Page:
Jeff Tomlin: That’s my little story around it. I love this saying, “Never be normal. Normal people get normal paychecks.” Tell me a bit about your perspective on that.

Success comes from Thinking Differently.

Joe Ingram: Perfect. I sat down and I started tracking the successful … Who’s the top 1% in their industries? I looked at all the things and I said, “Okay, we can all agree that Michael Jordan had a different mindset than everybody else.” It wasn’t just to be good at something, it was to be the best at something. And then I looked and I said, “His check, compared to everybody else on the same team, was a lot larger.” Then when you look at it … Again, I’m not a sports freak, I just looked to see where the money was. I go, “Bill Gates, not your normal programmer.” If you look at it, when you say regardless of political affiliation, Trump, as a business man, was not normal in the way he looks at things. If you and I, Jeff, we look at an empty lot, we’d go, “Oh, that’s an empty lot.” He looks over and sees Trump Tower.

Jeff Tomlin: Yeah.

Joe Ingram: Bill Gates looks at something. You go, “Look at this.” He’s like, “I can probably get that to fit on the head of a pin. That’s what I want to do.” You’re like, “What? How do we do this?”

I looked at it and started tracking everything. I said everybody takes an approach, not necessarily is it a disruptive approach. It’s not like they’re going, “I have to destroy an industry to do this.” But you have to be able to see things at a level that is different, and you can’t say, “I’m doing the same thing.”

My story with that was my kids grew up with me telling them that, going through that. They could never come home and say, “Dad, can I get this scooter? Because everybody’s got one.” Because as soon as they said that, I said no. I’m like, “That would make you normal.”

Jeff Tomlin: Yeah.

Joe Ingram: They always had to come up, “Because no one else can afford it,” or because this … They’d always have to be creative enough to give me an excuse. But I got that phone call from the ex-wife one day after school. She’s driving back with the kids, and she calls me and says, “Oh, you want to know what your son did?” I’m like, “Well, let’s see. He took number one in the state for math and English on the test that they give to all the students. I’m assuming you took credit for that and I don’t get credit for that. So what did he do wrong?” She says, “Oh my goodness, the teacher told him, ‘Go sit down, don’t be disruptive in class.’ He said, ‘Okay, I’ll go sit down.'” But he was helping other students understand what he had already grasped and they weren’t getting it with the teacher, so he went to go help them. She sat down and said, “Go sit down.” He was like, “Okay,” goes and sits down. They continue to ask him questions from his desk. Then she looks at him and she goes, “Mason!” She’s like, “Seriously, sit down and be normal for five minutes.” He looks at her and he goes, “I’m going to sit down and just be quiet, because I think that’s what you want.” This is fifth grade. He says, “Because I believe that’s what you want, but I can’t be normal.” She’s like, “Don’t talk back.” He’s very well-spoken. He’s like, “I’m not being disrespectful.” He goes, “I will just sit here.” She goes, “Be normal for five minutes!” He goes, “I won’t be normal!” She goes, “Do you want to go to the office?” He goes, “Normal people get normal paychecks, and I can never be normal.” She wrote him up and sent him to the principal’s office. They get this thing back.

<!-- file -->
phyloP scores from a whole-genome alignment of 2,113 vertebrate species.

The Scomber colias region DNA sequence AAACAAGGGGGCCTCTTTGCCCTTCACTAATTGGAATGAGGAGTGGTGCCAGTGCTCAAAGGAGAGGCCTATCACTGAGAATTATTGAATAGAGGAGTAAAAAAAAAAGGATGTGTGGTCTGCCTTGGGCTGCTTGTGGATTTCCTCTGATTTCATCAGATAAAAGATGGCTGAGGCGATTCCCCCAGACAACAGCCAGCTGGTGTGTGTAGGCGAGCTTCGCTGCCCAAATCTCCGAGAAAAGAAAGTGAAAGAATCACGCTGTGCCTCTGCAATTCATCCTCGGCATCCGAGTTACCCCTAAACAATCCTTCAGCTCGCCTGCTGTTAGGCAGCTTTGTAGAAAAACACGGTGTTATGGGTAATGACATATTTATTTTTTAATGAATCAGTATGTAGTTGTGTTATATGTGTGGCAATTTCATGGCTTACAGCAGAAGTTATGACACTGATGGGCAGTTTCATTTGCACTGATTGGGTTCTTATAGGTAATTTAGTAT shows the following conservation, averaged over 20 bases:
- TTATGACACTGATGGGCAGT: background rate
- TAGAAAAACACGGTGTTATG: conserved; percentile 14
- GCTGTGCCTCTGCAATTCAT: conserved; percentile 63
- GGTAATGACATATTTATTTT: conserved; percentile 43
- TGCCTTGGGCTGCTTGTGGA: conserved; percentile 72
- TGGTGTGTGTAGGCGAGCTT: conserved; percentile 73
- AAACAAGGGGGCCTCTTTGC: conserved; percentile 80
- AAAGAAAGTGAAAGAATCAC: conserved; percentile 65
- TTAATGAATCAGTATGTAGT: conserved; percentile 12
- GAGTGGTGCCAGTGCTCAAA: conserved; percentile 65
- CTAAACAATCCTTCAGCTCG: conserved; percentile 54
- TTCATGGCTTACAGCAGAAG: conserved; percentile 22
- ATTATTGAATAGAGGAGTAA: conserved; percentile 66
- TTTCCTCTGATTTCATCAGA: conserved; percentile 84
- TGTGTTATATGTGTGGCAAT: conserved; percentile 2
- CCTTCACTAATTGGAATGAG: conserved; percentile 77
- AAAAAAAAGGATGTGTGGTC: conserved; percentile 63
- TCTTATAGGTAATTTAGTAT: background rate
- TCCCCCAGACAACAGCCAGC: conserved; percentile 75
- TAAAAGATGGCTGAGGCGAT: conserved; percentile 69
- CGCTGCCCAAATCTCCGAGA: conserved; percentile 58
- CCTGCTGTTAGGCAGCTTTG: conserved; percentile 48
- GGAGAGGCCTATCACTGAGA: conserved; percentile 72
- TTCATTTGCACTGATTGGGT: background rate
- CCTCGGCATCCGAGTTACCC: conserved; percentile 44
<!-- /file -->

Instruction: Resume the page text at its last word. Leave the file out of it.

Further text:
Jeff Tomlin: Thanks, dad.

Joe Ingram: As she said that, I’m sitting there as his mother’s telling me that, I go, “Hell yeah!” She goes, “What?” He’s sitting next to her and he goes, “Told you he wouldn’t be mad.” I was like, “You realize why he got sent to the principal’s office?” She goes, “Why?” I go, “Because he called out the teacher who’s normal and that made her say, ‘Ugh, you need to go someplace else.'” I said, “I am so beyond proud, you have no idea.”

Jeff Tomlin: Ah.

Joe Ingram: She was like, “Ugh, that’s part of the problem.” I’m like, “Sure it is.”

Misconceptions about Sales Hinder Performance; Focus on Building Relationships First.

Jeff Tomlin: Ah. Not to put you on the spot, but can you think of a time when either your team or someone you’ve been working with has challenged the status quo in either their marketing or their business practice and it created an out-sized reward for them?